May 10, 2013
Moctar Dembele (from Burkina Faso) and Gerard Niyondiko (from Burundi) have developed an anti-malaria soap. These two young Africans study at the 2iE international school located in Burkina Faso. With this invention, they have won the 2013 Global Science Venture Competition (GSVC) organized by the University of California Berkeley (USA). Actually, they are the first non-Americans to win the GSVC.
The Faso Soap is made from different ingredients, including herbs, shea butter, essential oils of lemongrass and other components kept secret. One of these components kills mosquito larva, thus preventing the spread of mosquitos in stagnant waters. It is 100% made with locally available components.
The soap is cheap, compared to malaria preventive drugs manufactured by very powerful pharmaceutical companies. Indeed, one bar of this soap only costs 300 CFA francs (about € 0.45) as opposed to about 10,000 CFA francs (15 €) for 1 case of malaria. In other words, this soap is 33 times cheaper.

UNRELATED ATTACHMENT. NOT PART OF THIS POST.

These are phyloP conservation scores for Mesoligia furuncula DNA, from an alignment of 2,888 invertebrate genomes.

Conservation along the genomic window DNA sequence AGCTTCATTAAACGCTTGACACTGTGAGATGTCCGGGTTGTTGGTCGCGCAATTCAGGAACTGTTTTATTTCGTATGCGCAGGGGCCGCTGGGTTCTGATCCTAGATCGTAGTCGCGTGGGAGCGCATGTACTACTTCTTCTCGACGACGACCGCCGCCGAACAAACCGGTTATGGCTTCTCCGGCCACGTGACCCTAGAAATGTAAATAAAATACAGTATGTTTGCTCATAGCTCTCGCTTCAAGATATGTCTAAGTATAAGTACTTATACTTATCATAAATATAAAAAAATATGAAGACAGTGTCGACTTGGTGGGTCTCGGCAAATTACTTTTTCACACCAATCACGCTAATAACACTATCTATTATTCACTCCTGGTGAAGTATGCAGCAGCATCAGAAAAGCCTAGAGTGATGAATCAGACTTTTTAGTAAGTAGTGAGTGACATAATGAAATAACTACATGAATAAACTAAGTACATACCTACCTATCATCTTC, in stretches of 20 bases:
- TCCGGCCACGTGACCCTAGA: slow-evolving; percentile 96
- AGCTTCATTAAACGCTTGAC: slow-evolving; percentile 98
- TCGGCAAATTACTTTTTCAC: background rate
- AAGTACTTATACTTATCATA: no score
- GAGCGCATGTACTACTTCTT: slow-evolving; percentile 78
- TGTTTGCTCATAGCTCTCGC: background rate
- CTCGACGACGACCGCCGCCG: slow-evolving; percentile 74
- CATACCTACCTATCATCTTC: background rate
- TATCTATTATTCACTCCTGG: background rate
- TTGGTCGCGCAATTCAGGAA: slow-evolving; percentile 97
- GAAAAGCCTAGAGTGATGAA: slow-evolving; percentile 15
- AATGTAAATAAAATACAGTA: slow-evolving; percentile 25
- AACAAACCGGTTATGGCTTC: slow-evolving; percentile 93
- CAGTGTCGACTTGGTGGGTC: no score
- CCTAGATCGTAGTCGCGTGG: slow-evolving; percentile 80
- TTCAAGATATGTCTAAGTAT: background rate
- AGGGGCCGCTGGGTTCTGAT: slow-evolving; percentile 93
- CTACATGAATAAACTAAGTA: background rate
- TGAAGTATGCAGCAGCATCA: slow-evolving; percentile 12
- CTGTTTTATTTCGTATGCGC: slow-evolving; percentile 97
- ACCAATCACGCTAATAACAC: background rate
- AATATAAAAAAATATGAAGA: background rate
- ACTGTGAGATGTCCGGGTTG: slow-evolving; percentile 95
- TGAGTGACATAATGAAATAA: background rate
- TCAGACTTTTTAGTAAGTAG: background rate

These two young inventors have then come up with a simple and affordable solution to help fight a big plague. With the prize money ($25,000) from the GSVC, they intend to improve the formula of the mosquito repellent soap.
Once again, these two young prodigies prove that solutions to African problems will come from Africans themselves. And such a discovery should normally be considered strategic by Burundi and Burkina Faso given its potential impact on Africa and the World. Both countries should be able to help these students patent their formula with WIPO (World Intellectual Property Organization) to protect it against any form of piracy. But how many current African leaders have such a vision?
To find out more: Global Science Venture Competition